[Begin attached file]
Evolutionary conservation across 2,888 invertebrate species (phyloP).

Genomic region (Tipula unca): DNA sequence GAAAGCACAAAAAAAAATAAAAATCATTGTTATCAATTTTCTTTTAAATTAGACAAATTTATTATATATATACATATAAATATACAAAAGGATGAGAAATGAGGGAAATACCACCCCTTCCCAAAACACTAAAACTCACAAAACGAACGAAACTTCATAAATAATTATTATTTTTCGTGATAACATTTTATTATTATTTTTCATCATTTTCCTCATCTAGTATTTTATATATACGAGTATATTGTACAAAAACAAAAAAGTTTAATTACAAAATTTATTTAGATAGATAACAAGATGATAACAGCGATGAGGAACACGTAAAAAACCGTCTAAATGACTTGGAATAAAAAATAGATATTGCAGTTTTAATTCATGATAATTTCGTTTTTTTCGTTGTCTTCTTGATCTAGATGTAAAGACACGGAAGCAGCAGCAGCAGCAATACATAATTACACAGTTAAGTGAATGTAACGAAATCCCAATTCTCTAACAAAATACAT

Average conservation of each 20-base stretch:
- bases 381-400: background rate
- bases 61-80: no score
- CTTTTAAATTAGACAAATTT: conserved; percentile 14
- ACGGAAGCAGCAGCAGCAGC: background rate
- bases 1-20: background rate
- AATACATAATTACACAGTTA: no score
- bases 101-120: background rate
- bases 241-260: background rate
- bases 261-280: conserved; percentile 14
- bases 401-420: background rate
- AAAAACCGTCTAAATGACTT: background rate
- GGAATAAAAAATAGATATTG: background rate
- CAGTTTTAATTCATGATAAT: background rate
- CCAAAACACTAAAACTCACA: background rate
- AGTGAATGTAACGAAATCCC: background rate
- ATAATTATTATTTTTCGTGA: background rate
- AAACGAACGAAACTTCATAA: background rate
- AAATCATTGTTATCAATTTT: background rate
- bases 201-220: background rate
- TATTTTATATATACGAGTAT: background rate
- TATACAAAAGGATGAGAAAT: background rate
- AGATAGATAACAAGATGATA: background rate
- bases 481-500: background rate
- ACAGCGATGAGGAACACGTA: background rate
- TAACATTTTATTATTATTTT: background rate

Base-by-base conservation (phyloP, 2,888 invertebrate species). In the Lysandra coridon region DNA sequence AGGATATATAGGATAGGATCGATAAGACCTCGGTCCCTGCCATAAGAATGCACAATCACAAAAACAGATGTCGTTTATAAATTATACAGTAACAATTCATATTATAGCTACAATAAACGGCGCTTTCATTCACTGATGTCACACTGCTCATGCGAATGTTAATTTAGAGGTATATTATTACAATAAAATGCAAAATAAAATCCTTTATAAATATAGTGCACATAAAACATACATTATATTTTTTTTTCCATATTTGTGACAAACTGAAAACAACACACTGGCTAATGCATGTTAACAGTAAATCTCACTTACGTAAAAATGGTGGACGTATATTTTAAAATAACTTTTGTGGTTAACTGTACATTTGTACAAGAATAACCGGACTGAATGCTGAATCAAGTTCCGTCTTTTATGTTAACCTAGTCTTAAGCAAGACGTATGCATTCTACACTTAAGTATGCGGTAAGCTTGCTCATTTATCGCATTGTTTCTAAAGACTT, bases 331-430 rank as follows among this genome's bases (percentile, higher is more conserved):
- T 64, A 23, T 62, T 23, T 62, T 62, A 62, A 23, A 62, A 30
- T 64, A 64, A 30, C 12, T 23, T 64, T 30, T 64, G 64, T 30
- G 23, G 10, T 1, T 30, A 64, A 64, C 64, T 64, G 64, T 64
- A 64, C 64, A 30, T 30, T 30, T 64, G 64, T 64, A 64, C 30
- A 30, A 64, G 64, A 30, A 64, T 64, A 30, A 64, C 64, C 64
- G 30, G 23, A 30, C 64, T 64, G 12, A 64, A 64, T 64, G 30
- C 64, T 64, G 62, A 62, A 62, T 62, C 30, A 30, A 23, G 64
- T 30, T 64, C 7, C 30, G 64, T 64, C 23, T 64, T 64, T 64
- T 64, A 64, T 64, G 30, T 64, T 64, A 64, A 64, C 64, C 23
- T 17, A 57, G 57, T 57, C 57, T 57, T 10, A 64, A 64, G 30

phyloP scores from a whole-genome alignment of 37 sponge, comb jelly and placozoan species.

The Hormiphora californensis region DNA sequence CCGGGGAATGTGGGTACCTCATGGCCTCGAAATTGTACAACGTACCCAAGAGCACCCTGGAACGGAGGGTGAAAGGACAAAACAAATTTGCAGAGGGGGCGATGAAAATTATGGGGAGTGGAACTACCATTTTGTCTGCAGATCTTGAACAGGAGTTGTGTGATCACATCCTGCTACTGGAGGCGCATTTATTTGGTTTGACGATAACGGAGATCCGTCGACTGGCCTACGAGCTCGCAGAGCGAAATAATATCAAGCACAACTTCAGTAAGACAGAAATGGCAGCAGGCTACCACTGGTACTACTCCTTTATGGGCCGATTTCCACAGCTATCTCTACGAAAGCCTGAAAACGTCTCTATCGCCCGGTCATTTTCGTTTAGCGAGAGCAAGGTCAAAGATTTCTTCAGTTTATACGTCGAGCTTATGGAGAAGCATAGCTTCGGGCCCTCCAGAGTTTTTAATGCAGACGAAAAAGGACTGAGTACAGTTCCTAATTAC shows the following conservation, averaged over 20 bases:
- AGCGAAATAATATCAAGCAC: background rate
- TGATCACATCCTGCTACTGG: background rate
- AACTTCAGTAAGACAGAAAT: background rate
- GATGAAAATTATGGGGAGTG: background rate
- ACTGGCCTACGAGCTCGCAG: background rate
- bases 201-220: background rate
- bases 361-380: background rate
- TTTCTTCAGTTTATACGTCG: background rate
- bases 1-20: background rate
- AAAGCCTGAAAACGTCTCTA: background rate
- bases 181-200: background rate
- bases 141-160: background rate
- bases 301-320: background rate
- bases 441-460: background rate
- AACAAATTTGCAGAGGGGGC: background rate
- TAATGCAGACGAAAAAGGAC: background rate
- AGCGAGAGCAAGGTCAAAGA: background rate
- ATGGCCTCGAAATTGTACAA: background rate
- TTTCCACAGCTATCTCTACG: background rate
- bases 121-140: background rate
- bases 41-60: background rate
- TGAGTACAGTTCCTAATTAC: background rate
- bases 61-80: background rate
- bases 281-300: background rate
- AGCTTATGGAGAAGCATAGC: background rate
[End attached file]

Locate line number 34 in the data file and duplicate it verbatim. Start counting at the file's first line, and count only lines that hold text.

- A 30, A 64, G 64, A 30, A 64, T 64, A 30, A 64, C 64, C 64